- Friday, July 9, 2010, 8 p.m.
- Old Town Pub & Restaurant, 600 Lincoln Ave., Steamboat Springs
/ $12 - $15
Steamboat Springs The stage is more than a venue for performance for The New Mastersounds.
It also serves as a rehearsal space in which to explore old improvisations and forge into new musical territory before the crowd’s eyes.
After playing together for more than 10 years, the four-piece funk jam band can switch gears with the slight nod of a head or the raise of an eyebrow, drummer Simon Allen said.
“It usually indicates if the crowd trusts us and we trust them,” Allen said about the level of improvisation at each show. “Some kind of relationship is formed off facial expressions and their appreciative cheering. Then, we can go explore.”
Occasionally, the band — comprising Allen on drums, Eddie Roberts on guitar, Pete Shand on bass and Joe Tatton on keyboard — will find itself in a groove it’s never practiced.
But that’s because the musicians rarely practice, with band members’ homes spread between England and Spain when they’re not touring.
But Allen said the raw nature of their compositions and the occasional flub humanize their live performances.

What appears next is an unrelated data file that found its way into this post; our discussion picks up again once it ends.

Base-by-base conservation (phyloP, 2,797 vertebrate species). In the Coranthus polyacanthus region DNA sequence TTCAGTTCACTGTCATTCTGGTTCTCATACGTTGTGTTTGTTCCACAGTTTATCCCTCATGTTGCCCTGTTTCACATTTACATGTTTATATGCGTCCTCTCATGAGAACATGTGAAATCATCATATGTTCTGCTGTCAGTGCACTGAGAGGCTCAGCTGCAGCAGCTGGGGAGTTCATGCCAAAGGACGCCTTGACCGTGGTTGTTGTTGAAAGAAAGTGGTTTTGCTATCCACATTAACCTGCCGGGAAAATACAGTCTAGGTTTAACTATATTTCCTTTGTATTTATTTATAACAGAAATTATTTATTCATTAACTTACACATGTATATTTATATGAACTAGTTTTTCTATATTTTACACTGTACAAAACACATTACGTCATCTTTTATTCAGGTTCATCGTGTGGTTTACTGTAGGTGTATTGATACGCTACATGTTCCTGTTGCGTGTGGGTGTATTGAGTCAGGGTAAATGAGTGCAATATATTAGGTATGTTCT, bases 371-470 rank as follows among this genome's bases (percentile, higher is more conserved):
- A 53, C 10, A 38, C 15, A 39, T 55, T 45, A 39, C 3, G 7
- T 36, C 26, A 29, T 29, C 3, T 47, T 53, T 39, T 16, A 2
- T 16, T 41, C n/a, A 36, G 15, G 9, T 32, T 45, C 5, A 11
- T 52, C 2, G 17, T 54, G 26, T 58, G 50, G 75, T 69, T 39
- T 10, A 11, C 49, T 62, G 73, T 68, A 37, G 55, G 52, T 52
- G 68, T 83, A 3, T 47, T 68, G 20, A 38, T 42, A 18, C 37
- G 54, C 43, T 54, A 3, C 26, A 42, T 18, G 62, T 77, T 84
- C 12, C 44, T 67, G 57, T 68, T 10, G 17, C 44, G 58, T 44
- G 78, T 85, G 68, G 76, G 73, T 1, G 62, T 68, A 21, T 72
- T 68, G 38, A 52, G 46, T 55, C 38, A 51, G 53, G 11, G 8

When the band messes up, “you can see an exchange of looks in the band,” he said. “It’s almost just as entertaining. It’s like, ‘Oh, they’re making it up. They’re just human.’”
The New Mastersounds will play at Old Town Pub tonight. Tickets are $15, and the show opens with Springdale Quartet at 8 p.m.
Old Town Pub general manager Kurt Vordermeier said tonight would mark the fourth time The New Mastersounds have played there.
“It’s a lot of fun; it’s a dance party,” Vordermeier said. “Each time they’ve played here, we’ve picked up a little more steam.”
He said the band enjoys coming to Steamboat Springs, where guitarist Roberts learned to ski.
“We love Steamboat,” Allen said. “It’s just so beautiful, and everyone is always very friendly.”
And, Vordermeier said, Steamboat Springs likes them back.
“Everyone that sees them loves them and are excited that they’re coming back,” he said.
The Mastersounds, who travel to the United States about 10 times a year for a few weeks at a time, are coming off of a performance at High Sierra Music Festival.
Allen said there is a certain thrill associated with large outdoor crowds, but the band is equally at home in a small bar venue.
“You’re not as connected with the music because it’s coming through this big P.A.,” he said about playing festivals. “It’s kind of hard to tell what’s coming across.”
But, in a smaller venue, Allen said there’s a relationship between the band and the crowd.
“People just love watching musicians play,” he said. “That’s kind of what we’re about — the interplay between us on stage having fun and them.”
It’s an interplay that The New Mastersounds discovered as regulars on the jam band scene in the United States, which Allen said is unique to the country.
“We really hardly play England at all anymore,” he said. “So many people have live music as a priority in their life (in the United States) rather than an optional leisure activity. It seems to be woven into the fabric of the culture much more strongly here.”